As a trained bookkeeper, Kathy Morefield is well qualified to show 2-year-old Kora Lee Orton how to count a handful of pinto beans.
But as an intern at the Spokane Guild School, the Eastern Washington University student is training for another career as a teacher by pursuing a graduate degree in special education.
“I’ve always loved working with kids,” said Morefield, as she helped Kora Lee drop the beans into a blue bucket. “The degree will get me more job opportunities; everyone is looking for that degree.”
As one of the first to enroll in the new graduate program at Eastern, Morefield is part of a transformation moving swiftly through the Cheney-based university.
Targeting areas of demand for students and the job market suddenly has become paramount at Eastern, which is toiling to show state regulators how it will bring back 1,000 students it has lost in the past four years.
Gone is publicity about tougher liberal arts requirements, which had repelled some students. Back is an emphasis on getting through school quickly and landing a job when you graduate.
Morefield’s program, for instance, takes one year to complete. With minimal advertising, 40 students signed up this fall and 22 were accepted.
“We’ve got to remain competitive or we’ll lose students,” said Nancy Marchand-Martella, associate professor in the department of applied psychology and co-director of the special education program. “We haven’t had any problems in getting people interested in this field.”
In a new plan released last week, Eastern said it will spend more than $1.35 million to beef up its gaunt student recruitment office, advertise Eastern’s offerings and develop new academic programs to woo as many students as possible in the next three years.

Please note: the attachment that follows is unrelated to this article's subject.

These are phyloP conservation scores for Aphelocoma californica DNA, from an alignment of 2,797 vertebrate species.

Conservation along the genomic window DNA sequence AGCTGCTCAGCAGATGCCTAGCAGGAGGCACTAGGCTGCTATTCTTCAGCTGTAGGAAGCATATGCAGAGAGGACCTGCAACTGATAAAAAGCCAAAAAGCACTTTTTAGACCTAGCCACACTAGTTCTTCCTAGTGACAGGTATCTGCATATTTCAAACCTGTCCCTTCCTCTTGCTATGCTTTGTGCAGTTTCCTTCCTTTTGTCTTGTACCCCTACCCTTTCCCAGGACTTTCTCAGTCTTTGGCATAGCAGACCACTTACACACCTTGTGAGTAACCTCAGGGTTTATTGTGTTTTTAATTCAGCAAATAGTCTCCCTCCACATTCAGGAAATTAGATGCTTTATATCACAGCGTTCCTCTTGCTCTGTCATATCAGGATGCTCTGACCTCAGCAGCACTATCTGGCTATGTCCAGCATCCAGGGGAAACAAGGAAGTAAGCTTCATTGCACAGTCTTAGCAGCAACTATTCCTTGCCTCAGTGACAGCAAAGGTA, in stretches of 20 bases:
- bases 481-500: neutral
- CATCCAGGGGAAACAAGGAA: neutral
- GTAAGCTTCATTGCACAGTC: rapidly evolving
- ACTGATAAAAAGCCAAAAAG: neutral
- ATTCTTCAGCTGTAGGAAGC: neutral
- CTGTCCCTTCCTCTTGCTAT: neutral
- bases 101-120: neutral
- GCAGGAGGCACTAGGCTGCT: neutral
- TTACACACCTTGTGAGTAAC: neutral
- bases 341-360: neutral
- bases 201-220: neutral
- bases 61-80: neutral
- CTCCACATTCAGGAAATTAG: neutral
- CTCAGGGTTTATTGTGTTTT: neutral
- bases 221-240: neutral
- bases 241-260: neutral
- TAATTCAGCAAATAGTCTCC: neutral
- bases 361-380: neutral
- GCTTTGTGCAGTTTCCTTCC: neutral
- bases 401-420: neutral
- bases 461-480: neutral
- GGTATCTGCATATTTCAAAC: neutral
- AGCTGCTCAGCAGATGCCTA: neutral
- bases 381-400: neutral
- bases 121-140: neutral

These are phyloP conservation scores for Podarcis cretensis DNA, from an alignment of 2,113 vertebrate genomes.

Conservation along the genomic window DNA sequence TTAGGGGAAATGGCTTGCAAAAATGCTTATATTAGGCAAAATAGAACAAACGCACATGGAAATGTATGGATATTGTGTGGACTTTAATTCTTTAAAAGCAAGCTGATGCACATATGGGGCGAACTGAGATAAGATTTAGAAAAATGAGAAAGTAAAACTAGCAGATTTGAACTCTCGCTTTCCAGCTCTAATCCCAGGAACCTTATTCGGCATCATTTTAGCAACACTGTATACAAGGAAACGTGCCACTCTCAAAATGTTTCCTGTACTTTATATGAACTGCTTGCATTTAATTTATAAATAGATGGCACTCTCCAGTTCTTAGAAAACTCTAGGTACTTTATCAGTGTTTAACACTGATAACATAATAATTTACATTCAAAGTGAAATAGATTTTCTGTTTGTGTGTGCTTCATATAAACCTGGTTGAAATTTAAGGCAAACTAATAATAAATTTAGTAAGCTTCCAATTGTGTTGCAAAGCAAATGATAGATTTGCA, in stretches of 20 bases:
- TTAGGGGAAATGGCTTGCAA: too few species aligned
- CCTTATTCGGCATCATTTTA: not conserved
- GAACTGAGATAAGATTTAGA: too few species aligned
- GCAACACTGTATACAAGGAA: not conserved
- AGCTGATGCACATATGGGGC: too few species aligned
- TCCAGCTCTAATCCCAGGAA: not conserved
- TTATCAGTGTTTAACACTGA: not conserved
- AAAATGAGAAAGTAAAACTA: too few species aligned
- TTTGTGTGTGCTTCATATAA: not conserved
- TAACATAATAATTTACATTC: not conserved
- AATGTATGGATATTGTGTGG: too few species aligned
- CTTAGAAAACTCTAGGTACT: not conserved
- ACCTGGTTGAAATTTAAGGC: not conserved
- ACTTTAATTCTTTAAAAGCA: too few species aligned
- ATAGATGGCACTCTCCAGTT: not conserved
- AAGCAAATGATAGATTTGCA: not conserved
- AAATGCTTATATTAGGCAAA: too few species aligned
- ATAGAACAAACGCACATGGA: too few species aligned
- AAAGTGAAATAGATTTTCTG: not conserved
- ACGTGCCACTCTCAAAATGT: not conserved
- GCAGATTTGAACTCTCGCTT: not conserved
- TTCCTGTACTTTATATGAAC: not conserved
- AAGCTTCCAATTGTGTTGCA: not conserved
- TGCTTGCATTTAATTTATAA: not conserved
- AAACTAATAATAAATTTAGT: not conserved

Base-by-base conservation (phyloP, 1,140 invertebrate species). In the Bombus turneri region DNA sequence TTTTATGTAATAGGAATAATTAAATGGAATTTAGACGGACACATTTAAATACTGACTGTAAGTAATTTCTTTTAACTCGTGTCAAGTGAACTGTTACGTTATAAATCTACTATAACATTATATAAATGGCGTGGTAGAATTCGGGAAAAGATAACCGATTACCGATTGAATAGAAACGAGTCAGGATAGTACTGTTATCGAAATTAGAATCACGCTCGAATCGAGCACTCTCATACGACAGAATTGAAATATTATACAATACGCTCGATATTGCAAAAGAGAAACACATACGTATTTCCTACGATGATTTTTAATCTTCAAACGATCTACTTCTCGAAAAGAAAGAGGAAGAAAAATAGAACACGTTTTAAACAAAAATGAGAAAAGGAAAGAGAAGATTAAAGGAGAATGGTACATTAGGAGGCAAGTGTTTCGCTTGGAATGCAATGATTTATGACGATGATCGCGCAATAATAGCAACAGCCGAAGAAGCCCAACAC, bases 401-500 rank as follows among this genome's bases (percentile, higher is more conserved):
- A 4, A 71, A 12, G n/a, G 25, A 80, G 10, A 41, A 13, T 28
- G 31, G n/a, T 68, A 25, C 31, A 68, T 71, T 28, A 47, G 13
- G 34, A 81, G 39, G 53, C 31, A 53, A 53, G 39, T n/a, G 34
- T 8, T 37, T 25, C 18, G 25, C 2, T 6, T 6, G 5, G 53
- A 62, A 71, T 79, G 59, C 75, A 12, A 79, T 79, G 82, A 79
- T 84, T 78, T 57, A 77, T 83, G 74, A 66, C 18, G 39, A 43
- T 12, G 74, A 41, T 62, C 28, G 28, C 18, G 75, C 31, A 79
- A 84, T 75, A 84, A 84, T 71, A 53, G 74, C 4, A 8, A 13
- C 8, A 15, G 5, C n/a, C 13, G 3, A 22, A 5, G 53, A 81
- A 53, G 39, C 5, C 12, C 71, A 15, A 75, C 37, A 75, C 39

Admission will be easier and dorm costs lower. Transfer students won’t lose as many credit hours as they used to and student life should improve, officials said.
“We’re out there soliciting, letting people know what we’ve got,” said provost Niel Zimmerman. “You want to make the university as available as it can be, as competitive as it can be.”
Changes are happening fast as Eastern’s administrators back off from failed policies and respond with a concrete strategy for recovery.
The Higher Education Coordinating Board, a regulatory panel that carries out policies set by state lawmakers, will consider Eastern’s proposal later this month.
Up for grabs is approximately $1.35 million in state funds that the Legislature withheld from the troubled university. The board has authority to release the money to Eastern once it’s satisfied that the school has a good plan for boosting enrollment.
“(Eastern’s plan) is looking good,” said Dan Keller, associate director of the HEC Board. “It’s a pretty decent looking package.”
Some highlights of the 47-page plan include:
Hiring six additional academic advisers and career counselors. The staff will conduct mandatory meetings with all freshmen and undeclared transfer students to help cut Eastern’s 13.5 percent drop-out rate. The effort would cost $227,000.
Pouring $517,000 into marketing the university and recruiting new freshmen and community college transfers. Customized transfer guides will show community college students how to avoid losing credit hours at Eastern, while recruiters step up visits to high schools and the work place to net more freshmen and professionals.
Targeting a growing number of community college Associates of Applied Science graduates by offering fast-track bachelor of science degrees in technology, dental hygiene and business. The program, which requires HEC Board approval, would cost $49,000 to start this year, rising to $170,000 by 2000.
Adding and expanding graduate degrees for occupational therapy, social work and special education. A Master’s in Teaching degree and bilingual teaching programs aimed at students who live far from Eastern also would be offered. Total cost: $560,000 to start; double by 2000.
Said Zimmerman: “We’re trying to be consumer friendly.”
, DataTimes ILLUSTRATION: Color Photo